Cover image for Saving the Jews : amazing stories of men and women who defied the "final solution"
Saving the Jews : amazing stories of men and women who defied the "final solution"
Paldiel, Mordecai.
Personal Author:
Publication Information:
Rockville, Md. : Schreiber, [2000]

Physical Description:
338 pages : illustrations ; 24 cm
Setting the stage -- Protest and alarm sounding -- Escape and visas -- Sheltering and hiding -- Subterfuge methods -- Rescuers punished for showing compassion -- Sheltering children -- Death marches -- Those who did not qualify -- Appendix A. The Jewish connection -- Appendix B. Andree Geulen -- Appendix C. The unknown righteous -- Appendix D. Righteous among the nations.
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D804.65 .P35 2000 Adult Non-Fiction Central Closed Stacks-Non circulating
D804.65 .P35 2000 Adult Non-Fiction Central Closed Stacks

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The author has collected the most amazing stories of people who secretly saved Jewish lives from 1933 to 1945 and arranged them chronologically and geographically to show us that there will always be a few righteous souls who have made a greater difference in favour of human goodness.

Author Notes

Mordecai Paldiel holds a doctorate from Temple University and has served for eighteen years as Director of the Department of the Righteous among the Nations at Yad Vashem, the Holocaust martyrs and heroes memorial in Jerusalem. This is his third book on the subject. The author and his family were rescued during the Holocaust by a French Catholic priest, who helped them escape from Southern France into Switzerland.

Reviews 2

Booklist Review

Presented here are 47 accounts of Gentiles who saved Jews during the Holocaust, nonJews who have been honored by Israel's Yad Vashem Holocaust Memorial as Righteous Gentiles. Paldiel, director of the Righteous Among the Nations program at Yad Vashem, was rescued (along with his family) by a French priest during the Holocaust; the priest helped them escape from France into Switzerland. Of the 70 people Paldiel chronicles (some accounts involve more than one person, and one story concerns 10 British POWs), Varian Fry is the only recognized hero. Fry, an American, saved thousands of Jews in France by providing them with escape routes and visas and passports--some valid, some false. Among the other men and women documented are a Lithuanian carpenter who hid 12 Jews (and was assassinated by a fellow Lithuanian in 1952), and a Turkish consul general in Rhodes who saved 50 Jews by declaring them to be Turks. This is a perceptive and moving account of little-known individuals who risked their lives and the lives of their loved ones. --George Cohen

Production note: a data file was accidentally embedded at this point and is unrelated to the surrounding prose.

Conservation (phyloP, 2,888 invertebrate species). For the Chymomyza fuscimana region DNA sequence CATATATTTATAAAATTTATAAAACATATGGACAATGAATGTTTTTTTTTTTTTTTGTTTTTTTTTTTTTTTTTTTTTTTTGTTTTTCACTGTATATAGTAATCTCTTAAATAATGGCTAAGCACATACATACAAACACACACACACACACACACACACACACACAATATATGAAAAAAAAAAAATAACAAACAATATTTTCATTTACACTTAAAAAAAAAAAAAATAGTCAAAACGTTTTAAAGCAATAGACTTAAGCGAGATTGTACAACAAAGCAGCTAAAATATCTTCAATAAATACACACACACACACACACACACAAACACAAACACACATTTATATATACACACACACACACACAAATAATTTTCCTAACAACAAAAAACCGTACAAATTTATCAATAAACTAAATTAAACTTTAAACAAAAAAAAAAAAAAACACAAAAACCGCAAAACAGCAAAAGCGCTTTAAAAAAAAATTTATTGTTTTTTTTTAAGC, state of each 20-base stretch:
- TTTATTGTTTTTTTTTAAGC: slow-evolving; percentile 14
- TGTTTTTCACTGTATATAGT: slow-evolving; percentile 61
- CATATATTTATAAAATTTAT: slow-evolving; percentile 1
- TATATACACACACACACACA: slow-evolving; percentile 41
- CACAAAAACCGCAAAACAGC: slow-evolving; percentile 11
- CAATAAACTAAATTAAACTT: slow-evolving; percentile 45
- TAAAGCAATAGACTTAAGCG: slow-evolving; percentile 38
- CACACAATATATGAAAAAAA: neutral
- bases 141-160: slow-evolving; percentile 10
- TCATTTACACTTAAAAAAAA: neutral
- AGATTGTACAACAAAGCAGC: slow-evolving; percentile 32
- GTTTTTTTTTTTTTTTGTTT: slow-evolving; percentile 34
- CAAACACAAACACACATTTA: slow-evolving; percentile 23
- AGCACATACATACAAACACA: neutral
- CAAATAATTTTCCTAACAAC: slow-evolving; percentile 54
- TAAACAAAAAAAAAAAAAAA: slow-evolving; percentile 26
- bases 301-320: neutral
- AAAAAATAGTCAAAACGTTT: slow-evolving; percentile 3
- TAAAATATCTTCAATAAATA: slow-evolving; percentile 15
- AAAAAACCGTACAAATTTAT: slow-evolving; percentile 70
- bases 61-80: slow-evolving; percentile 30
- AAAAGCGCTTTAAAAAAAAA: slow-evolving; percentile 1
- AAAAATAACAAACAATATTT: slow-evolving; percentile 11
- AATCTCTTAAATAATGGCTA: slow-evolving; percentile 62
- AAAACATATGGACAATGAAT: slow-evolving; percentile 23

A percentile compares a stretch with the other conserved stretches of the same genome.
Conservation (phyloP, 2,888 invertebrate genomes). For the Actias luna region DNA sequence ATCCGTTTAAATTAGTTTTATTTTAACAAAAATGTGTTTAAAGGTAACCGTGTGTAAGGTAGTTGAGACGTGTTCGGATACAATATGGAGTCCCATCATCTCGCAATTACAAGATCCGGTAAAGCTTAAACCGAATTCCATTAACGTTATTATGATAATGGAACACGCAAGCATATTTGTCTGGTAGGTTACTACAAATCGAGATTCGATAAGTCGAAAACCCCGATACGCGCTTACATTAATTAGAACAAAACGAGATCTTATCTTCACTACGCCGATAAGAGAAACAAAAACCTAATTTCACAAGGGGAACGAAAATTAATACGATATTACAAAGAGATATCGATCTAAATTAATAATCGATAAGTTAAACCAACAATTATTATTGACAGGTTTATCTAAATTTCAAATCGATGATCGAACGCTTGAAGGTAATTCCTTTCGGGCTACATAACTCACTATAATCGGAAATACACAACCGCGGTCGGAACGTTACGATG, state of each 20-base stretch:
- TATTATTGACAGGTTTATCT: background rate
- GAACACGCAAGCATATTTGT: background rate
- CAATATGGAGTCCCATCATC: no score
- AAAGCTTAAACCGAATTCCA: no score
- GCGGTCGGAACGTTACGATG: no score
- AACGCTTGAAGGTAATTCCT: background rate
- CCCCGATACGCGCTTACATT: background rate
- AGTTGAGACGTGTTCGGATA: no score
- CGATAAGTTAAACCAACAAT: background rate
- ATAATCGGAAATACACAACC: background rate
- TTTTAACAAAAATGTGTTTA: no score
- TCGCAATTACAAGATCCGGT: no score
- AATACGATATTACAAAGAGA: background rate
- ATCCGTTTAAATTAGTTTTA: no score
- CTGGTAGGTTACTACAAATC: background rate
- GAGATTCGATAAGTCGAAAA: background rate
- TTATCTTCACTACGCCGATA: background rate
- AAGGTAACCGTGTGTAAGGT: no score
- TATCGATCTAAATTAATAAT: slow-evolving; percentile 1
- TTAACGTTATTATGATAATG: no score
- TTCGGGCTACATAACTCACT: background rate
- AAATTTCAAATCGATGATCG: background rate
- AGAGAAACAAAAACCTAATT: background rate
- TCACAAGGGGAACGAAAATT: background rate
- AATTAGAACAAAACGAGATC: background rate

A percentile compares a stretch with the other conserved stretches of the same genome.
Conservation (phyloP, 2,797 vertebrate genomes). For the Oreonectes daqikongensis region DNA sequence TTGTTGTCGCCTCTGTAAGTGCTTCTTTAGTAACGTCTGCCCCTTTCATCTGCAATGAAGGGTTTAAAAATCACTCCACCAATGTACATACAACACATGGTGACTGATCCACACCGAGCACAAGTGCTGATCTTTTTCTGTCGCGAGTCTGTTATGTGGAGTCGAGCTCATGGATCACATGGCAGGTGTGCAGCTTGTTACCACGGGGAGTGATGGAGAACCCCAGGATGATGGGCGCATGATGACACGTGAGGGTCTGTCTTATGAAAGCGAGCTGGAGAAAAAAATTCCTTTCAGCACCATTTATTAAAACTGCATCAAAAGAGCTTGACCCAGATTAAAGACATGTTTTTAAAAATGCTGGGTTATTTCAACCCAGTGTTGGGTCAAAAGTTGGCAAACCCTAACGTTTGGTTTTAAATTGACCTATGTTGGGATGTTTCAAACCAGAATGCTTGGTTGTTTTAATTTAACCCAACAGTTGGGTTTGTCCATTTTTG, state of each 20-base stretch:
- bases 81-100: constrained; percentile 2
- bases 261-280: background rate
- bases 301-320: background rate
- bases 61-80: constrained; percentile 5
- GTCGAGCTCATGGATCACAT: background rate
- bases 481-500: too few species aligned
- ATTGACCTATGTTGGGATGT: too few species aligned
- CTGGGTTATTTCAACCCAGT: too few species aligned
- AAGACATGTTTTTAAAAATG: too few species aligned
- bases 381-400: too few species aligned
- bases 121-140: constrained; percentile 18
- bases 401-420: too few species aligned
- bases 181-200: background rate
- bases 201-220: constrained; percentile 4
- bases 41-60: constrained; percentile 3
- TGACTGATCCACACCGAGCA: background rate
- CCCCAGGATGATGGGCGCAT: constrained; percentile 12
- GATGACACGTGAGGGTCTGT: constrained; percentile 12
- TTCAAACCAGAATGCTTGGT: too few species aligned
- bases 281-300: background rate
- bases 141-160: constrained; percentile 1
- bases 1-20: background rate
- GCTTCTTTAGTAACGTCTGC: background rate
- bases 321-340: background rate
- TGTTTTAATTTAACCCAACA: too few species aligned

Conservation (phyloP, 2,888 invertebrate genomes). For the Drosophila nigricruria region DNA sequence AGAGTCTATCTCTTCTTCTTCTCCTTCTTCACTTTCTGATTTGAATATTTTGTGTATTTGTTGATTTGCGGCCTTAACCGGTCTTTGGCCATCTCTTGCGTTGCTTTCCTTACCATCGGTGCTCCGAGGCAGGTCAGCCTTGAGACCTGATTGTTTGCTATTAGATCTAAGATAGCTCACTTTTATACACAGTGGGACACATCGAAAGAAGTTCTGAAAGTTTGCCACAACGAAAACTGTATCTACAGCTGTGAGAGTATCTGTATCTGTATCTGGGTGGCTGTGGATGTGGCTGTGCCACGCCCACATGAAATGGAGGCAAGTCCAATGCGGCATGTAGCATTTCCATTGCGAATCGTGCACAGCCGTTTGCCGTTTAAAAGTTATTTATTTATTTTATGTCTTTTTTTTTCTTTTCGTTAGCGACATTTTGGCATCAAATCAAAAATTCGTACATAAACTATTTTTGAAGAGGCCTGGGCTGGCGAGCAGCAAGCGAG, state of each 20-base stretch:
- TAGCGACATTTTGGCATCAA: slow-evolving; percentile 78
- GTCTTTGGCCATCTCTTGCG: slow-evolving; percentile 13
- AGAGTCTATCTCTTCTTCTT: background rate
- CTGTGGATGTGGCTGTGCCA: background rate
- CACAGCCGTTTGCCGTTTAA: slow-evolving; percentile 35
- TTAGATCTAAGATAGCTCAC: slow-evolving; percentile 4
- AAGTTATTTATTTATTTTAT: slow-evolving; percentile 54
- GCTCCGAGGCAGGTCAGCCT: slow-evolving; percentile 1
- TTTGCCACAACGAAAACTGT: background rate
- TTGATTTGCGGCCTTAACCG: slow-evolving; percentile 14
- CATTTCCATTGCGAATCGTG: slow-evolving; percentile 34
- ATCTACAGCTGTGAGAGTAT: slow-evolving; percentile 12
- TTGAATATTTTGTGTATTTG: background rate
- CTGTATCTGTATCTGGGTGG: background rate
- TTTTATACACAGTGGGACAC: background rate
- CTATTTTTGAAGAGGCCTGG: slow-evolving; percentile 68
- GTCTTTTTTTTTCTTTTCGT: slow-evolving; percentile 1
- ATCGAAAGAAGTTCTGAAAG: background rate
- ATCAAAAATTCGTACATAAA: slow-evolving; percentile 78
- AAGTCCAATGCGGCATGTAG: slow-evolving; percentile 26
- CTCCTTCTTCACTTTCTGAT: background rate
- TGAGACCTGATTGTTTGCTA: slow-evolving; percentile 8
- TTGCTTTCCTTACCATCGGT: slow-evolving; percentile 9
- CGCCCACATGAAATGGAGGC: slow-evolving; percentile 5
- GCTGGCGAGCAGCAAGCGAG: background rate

Choice Review

Based primarily on the files at Yad Vashem, which depict the experiences of righteous gentiles, Saving the Jews is a montage that offers the reader a glimpse of light in an otherwise dark time. Paldiel begins by recounting a few stories dealing with those who protested the antisemitic initiatives of the regime and tried to warn the world of Nazi intentions. Subsequent stories portray how rescuers operated in their daily lives. A special chapter describes the world of hidden children and the posttraumatic effects they suffered. Even though institutional churches did not exhibit heroic moral behavior, individual clergy, as their stories reveal, did. Most intriguing are those stories that recount the cases of those who saved individual Jews, but for various reasons were declined the "righteous" title. The appendixes describe the role played by Jewish rescuers as well as the need to honor them, deal with the unknown righteous, and give a statistical country-by-country breakdown of those honored at Yad Vashem. Even though little analysis is employed, the variety of experiences recounted compels the reader to reflect on the values, attitudes, and patterns of behavior behind moral actions. General and undergraduate collections. D. J. Dietrich; Boston College

Table of Contents